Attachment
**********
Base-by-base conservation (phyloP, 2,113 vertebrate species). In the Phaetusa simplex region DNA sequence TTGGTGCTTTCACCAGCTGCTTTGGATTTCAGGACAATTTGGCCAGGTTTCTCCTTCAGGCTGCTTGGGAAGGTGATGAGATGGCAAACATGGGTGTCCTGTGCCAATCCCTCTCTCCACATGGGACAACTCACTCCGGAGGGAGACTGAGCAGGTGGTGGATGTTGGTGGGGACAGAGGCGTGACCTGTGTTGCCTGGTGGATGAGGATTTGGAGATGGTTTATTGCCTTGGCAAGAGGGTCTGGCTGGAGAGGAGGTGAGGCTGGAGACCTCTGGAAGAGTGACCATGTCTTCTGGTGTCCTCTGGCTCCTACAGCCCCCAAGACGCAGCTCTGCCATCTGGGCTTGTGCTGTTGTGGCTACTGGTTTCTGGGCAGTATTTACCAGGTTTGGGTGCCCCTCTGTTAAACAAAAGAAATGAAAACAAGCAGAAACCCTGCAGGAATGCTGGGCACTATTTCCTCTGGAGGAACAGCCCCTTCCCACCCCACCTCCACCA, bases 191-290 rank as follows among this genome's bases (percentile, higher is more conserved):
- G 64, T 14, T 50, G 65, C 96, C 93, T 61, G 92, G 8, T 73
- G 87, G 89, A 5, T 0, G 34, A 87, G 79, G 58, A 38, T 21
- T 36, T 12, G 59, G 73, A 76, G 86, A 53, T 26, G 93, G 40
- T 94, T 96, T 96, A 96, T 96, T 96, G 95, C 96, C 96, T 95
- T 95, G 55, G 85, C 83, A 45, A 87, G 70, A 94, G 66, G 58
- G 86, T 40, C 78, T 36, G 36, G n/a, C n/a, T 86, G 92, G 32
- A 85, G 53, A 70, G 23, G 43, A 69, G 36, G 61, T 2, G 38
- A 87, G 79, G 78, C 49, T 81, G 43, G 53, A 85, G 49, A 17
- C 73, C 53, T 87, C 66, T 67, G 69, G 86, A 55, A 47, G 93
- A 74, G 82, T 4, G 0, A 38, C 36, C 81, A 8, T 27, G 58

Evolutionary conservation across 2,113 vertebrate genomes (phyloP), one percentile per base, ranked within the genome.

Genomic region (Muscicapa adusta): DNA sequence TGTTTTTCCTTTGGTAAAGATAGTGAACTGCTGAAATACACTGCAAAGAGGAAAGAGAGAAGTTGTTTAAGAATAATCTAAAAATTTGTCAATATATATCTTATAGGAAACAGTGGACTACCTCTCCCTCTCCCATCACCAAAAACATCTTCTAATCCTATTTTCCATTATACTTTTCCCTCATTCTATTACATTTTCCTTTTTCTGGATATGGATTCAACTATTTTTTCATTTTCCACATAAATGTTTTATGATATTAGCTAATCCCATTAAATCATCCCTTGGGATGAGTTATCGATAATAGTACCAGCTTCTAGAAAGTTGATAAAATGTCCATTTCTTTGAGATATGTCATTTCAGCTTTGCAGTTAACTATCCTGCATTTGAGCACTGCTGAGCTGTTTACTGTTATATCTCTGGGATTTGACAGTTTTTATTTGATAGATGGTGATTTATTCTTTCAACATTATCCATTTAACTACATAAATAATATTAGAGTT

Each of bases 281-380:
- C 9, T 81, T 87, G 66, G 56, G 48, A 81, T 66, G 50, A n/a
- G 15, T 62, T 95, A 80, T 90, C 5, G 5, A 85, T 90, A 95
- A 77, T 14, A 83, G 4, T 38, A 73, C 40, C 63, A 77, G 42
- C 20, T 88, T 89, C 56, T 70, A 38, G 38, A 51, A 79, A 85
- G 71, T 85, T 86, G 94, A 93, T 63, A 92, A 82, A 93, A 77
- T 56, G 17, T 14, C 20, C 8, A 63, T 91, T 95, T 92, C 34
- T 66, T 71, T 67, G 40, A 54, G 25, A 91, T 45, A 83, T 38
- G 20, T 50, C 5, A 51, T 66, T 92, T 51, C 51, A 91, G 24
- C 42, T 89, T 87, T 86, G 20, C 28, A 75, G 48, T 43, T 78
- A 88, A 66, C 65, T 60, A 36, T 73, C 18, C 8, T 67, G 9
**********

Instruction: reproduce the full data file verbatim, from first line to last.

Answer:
Base-by-base conservation (phyloP, 2,113 vertebrate species). In the Phaetusa simplex region DNA sequence TTGGTGCTTTCACCAGCTGCTTTGGATTTCAGGACAATTTGGCCAGGTTTCTCCTTCAGGCTGCTTGGGAAGGTGATGAGATGGCAAACATGGGTGTCCTGTGCCAATCCCTCTCTCCACATGGGACAACTCACTCCGGAGGGAGACTGAGCAGGTGGTGGATGTTGGTGGGGACAGAGGCGTGACCTGTGTTGCCTGGTGGATGAGGATTTGGAGATGGTTTATTGCCTTGGCAAGAGGGTCTGGCTGGAGAGGAGGTGAGGCTGGAGACCTCTGGAAGAGTGACCATGTCTTCTGGTGTCCTCTGGCTCCTACAGCCCCCAAGACGCAGCTCTGCCATCTGGGCTTGTGCTGTTGTGGCTACTGGTTTCTGGGCAGTATTTACCAGGTTTGGGTGCCCCTCTGTTAAACAAAAGAAATGAAAACAAGCAGAAACCCTGCAGGAATGCTGGGCACTATTTCCTCTGGAGGAACAGCCCCTTCCCACCCCACCTCCACCA, bases 191-290 rank as follows among this genome's bases (percentile, higher is more conserved):
- G 64, T 14, T 50, G 65, C 96, C 93, T 61, G 92, G 8, T 73
- G 87, G 89, A 5, T 0, G 34, A 87, G 79, G 58, A 38, T 21
- T 36, T 12, G 59, G 73, A 76, G 86, A 53, T 26, G 93, G 40
- T 94, T 96, T 96, A 96, T 96, T 96, G 95, C 96, C 96, T 95
- T 95, G 55, G 85, C 83, A 45, A 87, G 70, A 94, G 66, G 58
- G 86, T 40, C 78, T 36, G 36, G n/a, C n/a, T 86, G 92, G 32
- A 85, G 53, A 70, G 23, G 43, A 69, G 36, G 61, T 2, G 38
- A 87, G 79, G 78, C 49, T 81, G 43, G 53, A 85, G 49, A 17
- C 73, C 53, T 87, C 66, T 67, G 69, G 86, A 55, A 47, G 93
- A 74, G 82, T 4, G 0, A 38, C 36, C 81, A 8, T 27, G 58

Evolutionary conservation across 2,113 vertebrate genomes (phyloP), one percentile per base, ranked within the genome.

Genomic region (Muscicapa adusta): DNA sequence TGTTTTTCCTTTGGTAAAGATAGTGAACTGCTGAAATACACTGCAAAGAGGAAAGAGAGAAGTTGTTTAAGAATAATCTAAAAATTTGTCAATATATATCTTATAGGAAACAGTGGACTACCTCTCCCTCTCCCATCACCAAAAACATCTTCTAATCCTATTTTCCATTATACTTTTCCCTCATTCTATTACATTTTCCTTTTTCTGGATATGGATTCAACTATTTTTTCATTTTCCACATAAATGTTTTATGATATTAGCTAATCCCATTAAATCATCCCTTGGGATGAGTTATCGATAATAGTACCAGCTTCTAGAAAGTTGATAAAATGTCCATTTCTTTGAGATATGTCATTTCAGCTTTGCAGTTAACTATCCTGCATTTGAGCACTGCTGAGCTGTTTACTGTTATATCTCTGGGATTTGACAGTTTTTATTTGATAGATGGTGATTTATTCTTTCAACATTATCCATTTAACTACATAAATAATATTAGAGTT

Each of bases 281-380:
- C 9, T 81, T 87, G 66, G 56, G 48, A 81, T 66, G 50, A n/a
- G 15, T 62, T 95, A 80, T 90, C 5, G 5, A 85, T 90, A 95
- A 77, T 14, A 83, G 4, T 38, A 73, C 40, C 63, A 77, G 42
- C 20, T 88, T 89, C 56, T 70, A 38, G 38, A 51, A 79, A 85
- G 71, T 85, T 86, G 94, A 93, T 63, A 92, A 82, A 93, A 77
- T 56, G 17, T 14, C 20, C 8, A 63, T 91, T 95, T 92, C 34
- T 66, T 71, T 67, G 40, A 54, G 25, A 91, T 45, A 83, T 38
- G 20, T 50, C 5, A 51, T 66, T 92, T 51, C 51, A 91, G 24
- C 42, T 89, T 87, T 86, G 20, C 28, A 75, G 48, T 43, T 78
- A 88, A 66, C 65, T 60, A 36, T 73, C 18, C 8, T 67, G 9